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Actors Discuss The Importance of Jesse Owens’ Race

It is easy to get caught up in Hollywoods versions of true story tropes that haunt most sports biopics.

It is easy to get caught up in Hollywoods versions of true story tropes that haunt most sports biopics.  There is a tendency to highlight extremes as these are deemed dramatic, thus entertaining.  But what I found so endearing about the the film Race is its dedication to being as sincere an offering as an industry designed on marketing fantasy could possible muster. 

The life of Jesse Owens certainly deserves to be looked upon with a sincere lens, and this film does so by not shying away from the socioeconomic, racial and political  times that made Owens legendary.

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(Photo Credit: ew.com)

Growing up in a poverty-stricken household, attending Ohio State University during the Jim Crow Era and even Owens personal failings were brought to life. It wasnt some cartoon version of the story only meant for distribution to kindergartners for Black History Month, but a full-bodied cinematic offering that is to be admired on its own merits as a great piece of work.


Actor Moe Jeudy-Lamore, who plays OSU runner Mel Walker in the film, told The Shadow League that some of the more racially tense moments were a bit much to bear.


Unfortunately, [there was] a lot of anger,” said Jeudy-Lamore. “Even though you know that theyre acting and its scripted words, it still hurts. Even though youre playing a role, it hurts.

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Jason Sudeikis plays Track & Field coach Larry Snyder, a washed up former Olympic hopeful who only got the job at Ohio State as a favor from a friend.  He is both comedic and tragic,  but never fails to support Owens and guide him in the right direction. 

Those guys started out as just being a black athlete and white coach on a campus where blacks werent even allowed to play football,” said Sudekis. “Its amazing how far weve come in 80 years. We still have a way to go, but at the same time,  that was all there.  Regarding chemistry, its always good to work with people that are better than you are just to keep you on your toes. Stephan and I, we hit it off from jump.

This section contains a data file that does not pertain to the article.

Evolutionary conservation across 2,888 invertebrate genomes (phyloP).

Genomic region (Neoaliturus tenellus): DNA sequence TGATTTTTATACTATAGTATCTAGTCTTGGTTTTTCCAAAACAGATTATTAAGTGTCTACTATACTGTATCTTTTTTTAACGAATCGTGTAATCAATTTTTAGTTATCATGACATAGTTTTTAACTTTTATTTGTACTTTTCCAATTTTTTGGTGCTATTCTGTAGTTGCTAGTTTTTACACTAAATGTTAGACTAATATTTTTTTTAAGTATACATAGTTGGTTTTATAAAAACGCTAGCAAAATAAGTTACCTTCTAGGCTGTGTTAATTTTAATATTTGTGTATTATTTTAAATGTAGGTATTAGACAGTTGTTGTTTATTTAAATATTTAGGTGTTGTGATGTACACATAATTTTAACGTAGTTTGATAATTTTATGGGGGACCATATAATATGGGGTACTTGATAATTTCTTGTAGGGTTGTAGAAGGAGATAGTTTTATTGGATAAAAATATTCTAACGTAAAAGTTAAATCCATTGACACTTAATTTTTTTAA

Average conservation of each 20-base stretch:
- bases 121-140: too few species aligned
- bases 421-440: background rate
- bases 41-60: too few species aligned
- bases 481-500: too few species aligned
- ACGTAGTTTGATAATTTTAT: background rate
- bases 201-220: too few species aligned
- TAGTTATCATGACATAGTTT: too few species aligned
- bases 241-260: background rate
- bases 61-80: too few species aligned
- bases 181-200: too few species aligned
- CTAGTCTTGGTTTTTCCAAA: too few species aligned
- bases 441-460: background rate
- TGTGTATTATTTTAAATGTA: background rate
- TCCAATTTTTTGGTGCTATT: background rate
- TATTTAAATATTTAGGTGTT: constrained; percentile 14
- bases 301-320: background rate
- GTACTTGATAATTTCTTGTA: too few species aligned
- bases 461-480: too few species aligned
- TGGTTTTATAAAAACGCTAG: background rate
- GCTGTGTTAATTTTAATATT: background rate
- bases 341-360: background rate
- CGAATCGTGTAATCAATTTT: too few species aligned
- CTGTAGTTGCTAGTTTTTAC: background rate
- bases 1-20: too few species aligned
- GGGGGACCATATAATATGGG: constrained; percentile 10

While on the red carpet at the Race premiere, I asked star Stefan James what it was like to play such an icon.

He was not just any person,” James said. “He was the great Jesse Owens. Its one thing to do a film but its another to do a film about Jesse Owens.  I knew the responsibility and the importance of this right away. I had to do my research to make sure I was being accurate to him; both as a person and as an athlete.”

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With diversity in Hollywood being at the forefront of discussions as we approach the Oscars, I asked director Stephen Hopkins if he had any initial concerns about tackling Jesse Owens story and changing the narrative to flavor the film for consumption by the American majority.

I wanted to make sure that the film was accurate to Jesse Owens family,” said Hopkins. “His three daughters came on right from the beginning and I told all the actors Look, I dont want to make a white guys film. Tell me if Im screwing up on anything. The key is not to judge everything. Just tell everything as it is.

Actor Shamier Anderson plays Eulace Peacok, the premier collegiate rival and the only person to ever beat Owens, which he did multiple times while he was at Temple University.

“I dont think Uliss Peacock saw himself as Jesse Owens nemesis,” said Anderson. “He was just a passionate young man who wanted to run, he wanted to win.  But there was a camaraderie between the two that said This is bigger than us.”

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As Peacok says to Owens in the film, “Youre doing this to clear the way for generations and generations to come.”